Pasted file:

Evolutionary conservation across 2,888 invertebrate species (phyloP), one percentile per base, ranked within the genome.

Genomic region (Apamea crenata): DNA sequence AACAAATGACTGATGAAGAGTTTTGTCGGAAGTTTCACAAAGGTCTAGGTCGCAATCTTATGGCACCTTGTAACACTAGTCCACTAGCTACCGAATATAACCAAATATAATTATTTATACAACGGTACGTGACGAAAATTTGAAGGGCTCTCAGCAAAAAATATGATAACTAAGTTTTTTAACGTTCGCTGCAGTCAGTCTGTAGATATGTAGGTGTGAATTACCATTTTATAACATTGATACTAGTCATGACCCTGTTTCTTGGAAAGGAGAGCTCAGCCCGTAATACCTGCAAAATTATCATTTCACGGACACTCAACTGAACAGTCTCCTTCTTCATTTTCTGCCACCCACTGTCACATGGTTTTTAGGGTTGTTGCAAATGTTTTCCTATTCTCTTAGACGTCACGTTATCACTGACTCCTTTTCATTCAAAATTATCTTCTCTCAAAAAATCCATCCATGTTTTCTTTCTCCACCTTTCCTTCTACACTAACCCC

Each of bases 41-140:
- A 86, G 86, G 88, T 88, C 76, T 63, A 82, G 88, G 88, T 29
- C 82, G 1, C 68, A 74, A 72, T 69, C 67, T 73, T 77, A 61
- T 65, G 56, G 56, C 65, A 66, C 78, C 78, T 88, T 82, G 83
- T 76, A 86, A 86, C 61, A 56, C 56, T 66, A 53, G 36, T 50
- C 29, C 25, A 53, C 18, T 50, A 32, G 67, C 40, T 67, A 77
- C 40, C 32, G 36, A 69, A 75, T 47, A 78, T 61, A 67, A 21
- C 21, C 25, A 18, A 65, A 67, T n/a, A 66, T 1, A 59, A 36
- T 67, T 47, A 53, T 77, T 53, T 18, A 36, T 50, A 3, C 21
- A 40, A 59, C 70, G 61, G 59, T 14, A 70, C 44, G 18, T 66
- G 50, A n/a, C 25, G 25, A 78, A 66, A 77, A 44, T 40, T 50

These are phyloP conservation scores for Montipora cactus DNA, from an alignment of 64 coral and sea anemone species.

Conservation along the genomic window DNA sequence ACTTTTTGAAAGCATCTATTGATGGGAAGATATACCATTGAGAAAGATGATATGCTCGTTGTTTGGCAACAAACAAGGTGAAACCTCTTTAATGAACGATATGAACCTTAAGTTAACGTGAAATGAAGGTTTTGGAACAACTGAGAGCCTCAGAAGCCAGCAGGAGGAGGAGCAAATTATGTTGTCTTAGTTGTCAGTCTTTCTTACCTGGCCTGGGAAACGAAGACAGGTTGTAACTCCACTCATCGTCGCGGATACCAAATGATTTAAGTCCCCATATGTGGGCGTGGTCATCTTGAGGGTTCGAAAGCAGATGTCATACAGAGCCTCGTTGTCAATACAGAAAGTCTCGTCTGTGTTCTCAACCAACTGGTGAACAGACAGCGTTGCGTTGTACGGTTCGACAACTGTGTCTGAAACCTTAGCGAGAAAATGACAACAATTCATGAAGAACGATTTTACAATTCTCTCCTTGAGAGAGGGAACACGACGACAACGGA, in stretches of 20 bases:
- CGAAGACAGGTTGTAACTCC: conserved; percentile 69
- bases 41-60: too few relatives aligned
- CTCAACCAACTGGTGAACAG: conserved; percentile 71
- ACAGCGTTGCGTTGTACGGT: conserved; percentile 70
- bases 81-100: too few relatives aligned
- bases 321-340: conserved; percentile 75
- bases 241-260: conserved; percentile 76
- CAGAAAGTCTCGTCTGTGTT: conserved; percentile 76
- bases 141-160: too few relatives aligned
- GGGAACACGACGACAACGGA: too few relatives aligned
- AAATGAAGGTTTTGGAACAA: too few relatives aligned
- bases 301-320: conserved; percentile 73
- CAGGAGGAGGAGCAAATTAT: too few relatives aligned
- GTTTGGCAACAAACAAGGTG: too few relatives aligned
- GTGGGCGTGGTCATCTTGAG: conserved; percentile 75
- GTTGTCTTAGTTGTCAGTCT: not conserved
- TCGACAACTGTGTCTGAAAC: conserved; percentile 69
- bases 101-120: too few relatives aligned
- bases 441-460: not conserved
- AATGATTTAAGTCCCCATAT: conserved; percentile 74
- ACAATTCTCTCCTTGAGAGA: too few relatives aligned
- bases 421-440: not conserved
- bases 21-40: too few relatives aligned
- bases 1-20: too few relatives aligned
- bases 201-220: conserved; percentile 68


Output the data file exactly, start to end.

Evolutionary conservation across 2,888 invertebrate species (phyloP), one percentile per base, ranked within the genome.

Genomic region (Apamea crenata): DNA sequence AACAAATGACTGATGAAGAGTTTTGTCGGAAGTTTCACAAAGGTCTAGGTCGCAATCTTATGGCACCTTGTAACACTAGTCCACTAGCTACCGAATATAACCAAATATAATTATTTATACAACGGTACGTGACGAAAATTTGAAGGGCTCTCAGCAAAAAATATGATAACTAAGTTTTTTAACGTTCGCTGCAGTCAGTCTGTAGATATGTAGGTGTGAATTACCATTTTATAACATTGATACTAGTCATGACCCTGTTTCTTGGAAAGGAGAGCTCAGCCCGTAATACCTGCAAAATTATCATTTCACGGACACTCAACTGAACAGTCTCCTTCTTCATTTTCTGCCACCCACTGTCACATGGTTTTTAGGGTTGTTGCAAATGTTTTCCTATTCTCTTAGACGTCACGTTATCACTGACTCCTTTTCATTCAAAATTATCTTCTCTCAAAAAATCCATCCATGTTTTCTTTCTCCACCTTTCCTTCTACACTAACCCC

Each of bases 41-140:
- A 86, G 86, G 88, T 88, C 76, T 63, A 82, G 88, G 88, T 29
- C 82, G 1, C 68, A 74, A 72, T 69, C 67, T 73, T 77, A 61
- T 65, G 56, G 56, C 65, A 66, C 78, C 78, T 88, T 82, G 83
- T 76, A 86, A 86, C 61, A 56, C 56, T 66, A 53, G 36, T 50
- C 29, C 25, A 53, C 18, T 50, A 32, G 67, C 40, T 67, A 77
- C 40, C 32, G 36, A 69, A 75, T 47, A 78, T 61, A 67, A 21
- C 21, C 25, A 18, A 65, A 67, T n/a, A 66, T 1, A 59, A 36
- T 67, T 47, A 53, T 77, T 53, T 18, A 36, T 50, A 3, C 21
- A 40, A 59, C 70, G 61, G 59, T 14, A 70, C 44, G 18, T 66
- G 50, A n/a, C 25, G 25, A 78, A 66, A 77, A 44, T 40, T 50

These are phyloP conservation scores for Montipora cactus DNA, from an alignment of 64 coral and sea anemone species.

Conservation along the genomic window DNA sequence ACTTTTTGAAAGCATCTATTGATGGGAAGATATACCATTGAGAAAGATGATATGCTCGTTGTTTGGCAACAAACAAGGTGAAACCTCTTTAATGAACGATATGAACCTTAAGTTAACGTGAAATGAAGGTTTTGGAACAACTGAGAGCCTCAGAAGCCAGCAGGAGGAGGAGCAAATTATGTTGTCTTAGTTGTCAGTCTTTCTTACCTGGCCTGGGAAACGAAGACAGGTTGTAACTCCACTCATCGTCGCGGATACCAAATGATTTAAGTCCCCATATGTGGGCGTGGTCATCTTGAGGGTTCGAAAGCAGATGTCATACAGAGCCTCGTTGTCAATACAGAAAGTCTCGTCTGTGTTCTCAACCAACTGGTGAACAGACAGCGTTGCGTTGTACGGTTCGACAACTGTGTCTGAAACCTTAGCGAGAAAATGACAACAATTCATGAAGAACGATTTTACAATTCTCTCCTTGAGAGAGGGAACACGACGACAACGGA, in stretches of 20 bases:
- CGAAGACAGGTTGTAACTCC: conserved; percentile 69
- bases 41-60: too few relatives aligned
- CTCAACCAACTGGTGAACAG: conserved; percentile 71
- ACAGCGTTGCGTTGTACGGT: conserved; percentile 70
- bases 81-100: too few relatives aligned
- bases 321-340: conserved; percentile 75
- bases 241-260: conserved; percentile 76
- CAGAAAGTCTCGTCTGTGTT: conserved; percentile 76
- bases 141-160: too few relatives aligned
- GGGAACACGACGACAACGGA: too few relatives aligned
- AAATGAAGGTTTTGGAACAA: too few relatives aligned
- bases 301-320: conserved; percentile 73
- CAGGAGGAGGAGCAAATTAT: too few relatives aligned
- GTTTGGCAACAAACAAGGTG: too few relatives aligned
- GTGGGCGTGGTCATCTTGAG: conserved; percentile 75
- GTTGTCTTAGTTGTCAGTCT: not conserved
- TCGACAACTGTGTCTGAAAC: conserved; percentile 69
- bases 101-120: too few relatives aligned
- bases 441-460: not conserved
- AATGATTTAAGTCCCCATAT: conserved; percentile 74
- ACAATTCTCTCCTTGAGAGA: too few relatives aligned
- bases 421-440: not conserved
- bases 21-40: too few relatives aligned
- bases 1-20: too few relatives aligned
- bases 201-220: conserved; percentile 68